Each day we have practice at 7:00. After a late but leisurely breakfast, there are outings set up for each day. These typically involve a two to three mile hike to a nearby water fall, a mountain lake or something equally scenic. The day wraps up with an hour or two session of discussion, asana Q&A, chanting, reading of stories from the Ramayana, pretty much whatever comes up. After dinner, most folks sit around and chat. I spend that time letting Tim take my money at the Scrabble table. It has become a fairly standard routine. One of these days, though, we're gonna play by the real rules, not the Tim Miller variations. As if that would make any difference.

The class is made up of the typical array of abilities that one would expect to find on a retreat, although being a second series retreat; the overall skill level is quite good. Rather than just do a guided second series sequence each day, Tim alternates a guided class one day with a Mysore style class the next day. In the past, he has also thrown in an Improv class for one of the days, just to add a little spice.

Our first day of practice was Sunday. I was expecting to be stiff. That's usually the case after traveling for me. All the crap food I tend to eat in the airport and in the plane, the prolonged sitting, maybe even the changes in cabin pressure, all seem to add up to a day of regressive bending. I was stiff. When I do second series in Encinitas, be it Mysore or even the rare Sunday led class, there's often some "research" poses that we do in and amongst the regular second series poses. These research poses, usually groin and shoulder stretches, make several of the more challenging poses approachable for the stiffies like me. In Sunday's class, we pretty much just did straight forward second series. I had a much harder time with a couple of poses than I usually do, especially the foot behind the head stuff. I had no expectations for that class though.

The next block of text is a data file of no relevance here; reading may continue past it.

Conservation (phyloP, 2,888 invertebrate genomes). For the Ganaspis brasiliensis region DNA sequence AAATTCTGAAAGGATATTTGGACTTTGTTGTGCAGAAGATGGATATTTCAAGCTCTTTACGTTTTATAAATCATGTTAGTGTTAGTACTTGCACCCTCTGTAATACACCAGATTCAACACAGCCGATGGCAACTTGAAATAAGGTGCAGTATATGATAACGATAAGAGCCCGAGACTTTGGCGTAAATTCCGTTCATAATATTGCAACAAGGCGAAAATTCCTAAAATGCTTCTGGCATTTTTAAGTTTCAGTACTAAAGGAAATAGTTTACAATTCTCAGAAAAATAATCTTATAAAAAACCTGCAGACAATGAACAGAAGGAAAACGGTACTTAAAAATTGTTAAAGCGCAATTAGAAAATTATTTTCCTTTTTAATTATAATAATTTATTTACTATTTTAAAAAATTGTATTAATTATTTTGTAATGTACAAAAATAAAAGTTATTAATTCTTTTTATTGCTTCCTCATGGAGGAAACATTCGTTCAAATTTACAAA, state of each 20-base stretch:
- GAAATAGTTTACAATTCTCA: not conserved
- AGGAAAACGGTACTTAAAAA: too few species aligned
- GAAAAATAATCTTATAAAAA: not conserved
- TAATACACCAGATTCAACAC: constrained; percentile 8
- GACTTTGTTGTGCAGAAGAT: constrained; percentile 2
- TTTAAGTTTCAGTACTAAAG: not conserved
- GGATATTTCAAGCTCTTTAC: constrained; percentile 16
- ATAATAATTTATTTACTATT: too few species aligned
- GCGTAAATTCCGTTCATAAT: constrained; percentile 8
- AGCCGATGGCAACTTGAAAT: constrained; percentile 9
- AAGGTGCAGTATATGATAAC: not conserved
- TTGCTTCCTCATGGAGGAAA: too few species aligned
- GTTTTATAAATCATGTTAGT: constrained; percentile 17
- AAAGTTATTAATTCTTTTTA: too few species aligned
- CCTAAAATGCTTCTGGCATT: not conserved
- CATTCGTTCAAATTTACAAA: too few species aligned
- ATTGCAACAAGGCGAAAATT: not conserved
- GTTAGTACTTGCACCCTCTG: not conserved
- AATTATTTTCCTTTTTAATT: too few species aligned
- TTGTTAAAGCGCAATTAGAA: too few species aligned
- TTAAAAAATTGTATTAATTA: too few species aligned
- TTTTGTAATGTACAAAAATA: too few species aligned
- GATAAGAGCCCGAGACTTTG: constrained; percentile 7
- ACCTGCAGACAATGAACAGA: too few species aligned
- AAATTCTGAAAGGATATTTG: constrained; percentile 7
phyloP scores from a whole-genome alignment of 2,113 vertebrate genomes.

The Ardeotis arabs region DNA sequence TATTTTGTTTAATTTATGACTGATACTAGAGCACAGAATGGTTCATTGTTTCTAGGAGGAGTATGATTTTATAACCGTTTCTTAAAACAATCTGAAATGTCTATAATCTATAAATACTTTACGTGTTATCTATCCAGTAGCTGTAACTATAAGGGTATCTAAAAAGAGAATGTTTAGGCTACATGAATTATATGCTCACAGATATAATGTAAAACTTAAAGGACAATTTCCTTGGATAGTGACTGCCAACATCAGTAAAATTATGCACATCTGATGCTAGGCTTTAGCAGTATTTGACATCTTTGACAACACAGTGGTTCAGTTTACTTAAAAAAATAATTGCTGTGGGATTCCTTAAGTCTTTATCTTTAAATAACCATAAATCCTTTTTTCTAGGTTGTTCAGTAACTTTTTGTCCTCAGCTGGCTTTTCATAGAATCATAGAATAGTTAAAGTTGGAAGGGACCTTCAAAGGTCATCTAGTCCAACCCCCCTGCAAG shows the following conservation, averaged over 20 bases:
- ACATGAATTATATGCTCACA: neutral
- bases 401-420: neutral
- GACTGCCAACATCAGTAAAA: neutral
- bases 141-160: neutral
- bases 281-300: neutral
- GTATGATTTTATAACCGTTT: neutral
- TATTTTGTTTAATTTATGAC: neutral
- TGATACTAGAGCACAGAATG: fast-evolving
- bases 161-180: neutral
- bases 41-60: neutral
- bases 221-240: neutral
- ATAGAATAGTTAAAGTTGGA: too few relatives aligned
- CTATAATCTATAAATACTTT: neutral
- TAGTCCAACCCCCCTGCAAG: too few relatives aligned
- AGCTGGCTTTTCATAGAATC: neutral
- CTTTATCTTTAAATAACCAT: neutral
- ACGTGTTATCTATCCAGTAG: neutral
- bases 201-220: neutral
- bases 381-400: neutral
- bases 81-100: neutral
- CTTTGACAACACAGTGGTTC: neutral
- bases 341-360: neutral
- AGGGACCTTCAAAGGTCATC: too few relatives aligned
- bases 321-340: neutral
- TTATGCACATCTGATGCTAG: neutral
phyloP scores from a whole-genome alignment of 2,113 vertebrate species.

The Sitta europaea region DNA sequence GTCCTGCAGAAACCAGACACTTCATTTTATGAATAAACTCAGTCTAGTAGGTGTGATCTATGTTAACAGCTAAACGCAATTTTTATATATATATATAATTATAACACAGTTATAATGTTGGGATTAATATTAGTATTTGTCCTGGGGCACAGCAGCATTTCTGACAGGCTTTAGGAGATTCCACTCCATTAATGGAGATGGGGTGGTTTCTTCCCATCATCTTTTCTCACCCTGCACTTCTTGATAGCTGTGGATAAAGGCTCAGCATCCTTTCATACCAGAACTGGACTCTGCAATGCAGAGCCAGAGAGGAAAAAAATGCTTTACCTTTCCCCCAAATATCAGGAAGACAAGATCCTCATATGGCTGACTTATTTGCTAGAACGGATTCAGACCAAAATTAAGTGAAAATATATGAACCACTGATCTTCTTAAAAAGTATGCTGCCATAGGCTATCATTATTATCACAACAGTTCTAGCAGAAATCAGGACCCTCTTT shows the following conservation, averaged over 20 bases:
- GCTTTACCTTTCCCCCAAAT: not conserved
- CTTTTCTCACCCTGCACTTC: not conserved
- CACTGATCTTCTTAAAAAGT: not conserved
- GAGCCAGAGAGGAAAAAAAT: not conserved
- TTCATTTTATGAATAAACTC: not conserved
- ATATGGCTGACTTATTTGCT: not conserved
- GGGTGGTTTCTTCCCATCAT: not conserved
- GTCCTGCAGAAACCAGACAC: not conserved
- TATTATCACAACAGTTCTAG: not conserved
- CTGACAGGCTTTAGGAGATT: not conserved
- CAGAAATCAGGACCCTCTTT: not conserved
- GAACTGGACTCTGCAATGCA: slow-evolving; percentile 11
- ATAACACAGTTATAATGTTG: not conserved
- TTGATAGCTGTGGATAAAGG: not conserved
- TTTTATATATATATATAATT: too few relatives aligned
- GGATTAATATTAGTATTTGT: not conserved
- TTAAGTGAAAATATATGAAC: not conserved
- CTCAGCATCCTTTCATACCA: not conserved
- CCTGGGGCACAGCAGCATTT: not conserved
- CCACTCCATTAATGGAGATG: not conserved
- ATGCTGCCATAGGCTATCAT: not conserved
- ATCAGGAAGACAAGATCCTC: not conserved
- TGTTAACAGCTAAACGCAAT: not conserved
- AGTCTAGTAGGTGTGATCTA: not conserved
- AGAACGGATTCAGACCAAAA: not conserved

I really didn't feel like going on the hike that first day. I offered instead to watch Tim's young daughter while he led the rest of the group. He dropped us off at a nice shady glen at the side of the stream they were hiking along. I spent the next two hours trying to keep up with her imagination. It's been a while since our kids were three years old, so I'd forgotten how demanding it can be. My biggest worry, and her least concern, was that she would trip and hurt herself on the rocks that bordered the stream. To make matters worse, she took off her shoes and al of her clothes wthin 5 seconds of our getting there. I kept jumping around trying to gently steer her to areas of least risk without her knowing that. Like most three year olds, she is allergically averse to being protected or otherwise controlled. I had to develop the non-linear, non-rational thought processes she was playing with to keep her engaged and relatively happy. So we spent the better part of an hour naming various rocks (these were her dolls) and deciding which ones were worthy of keeping and which ones needed to be cast aside. Sad to say, after the first ten or fifteen dolls were chosen and placed in the imaginary house, almost no one else was good enough and they ended up in the stream or in the bushes. My job in this process was to come up with a different reason for each rock to be unsatisfactory so that she could discard it. "That one is too ugly." "This one is too mean." "Oh no, this one can't stay it's too, uh, too..., too furry." I don't think she ever got bored, though I can't take any credit for that. Her dad and the rest of the hikers came back right when we (she) was finishing the second soft drink and the last of the chocolate chip cookie, a dirty trick I used to keep her going when it appeared that the other activities she had come up with, like walking on the sharp rocks in her bare feet as perilously close to the rushing stream as possible and going over to inspect why the bees were clustering near a still area of water, were not going keep her attention too much longer. I realized I was out of kid shape. I had a mild headache from trying to maintain a conversation with her. I know that doesn't really sound like much but try to do itwith a three year old for a couple of hours. It brings a whole new meaning to emptying the mind of distractions and becoming one with what you're doing.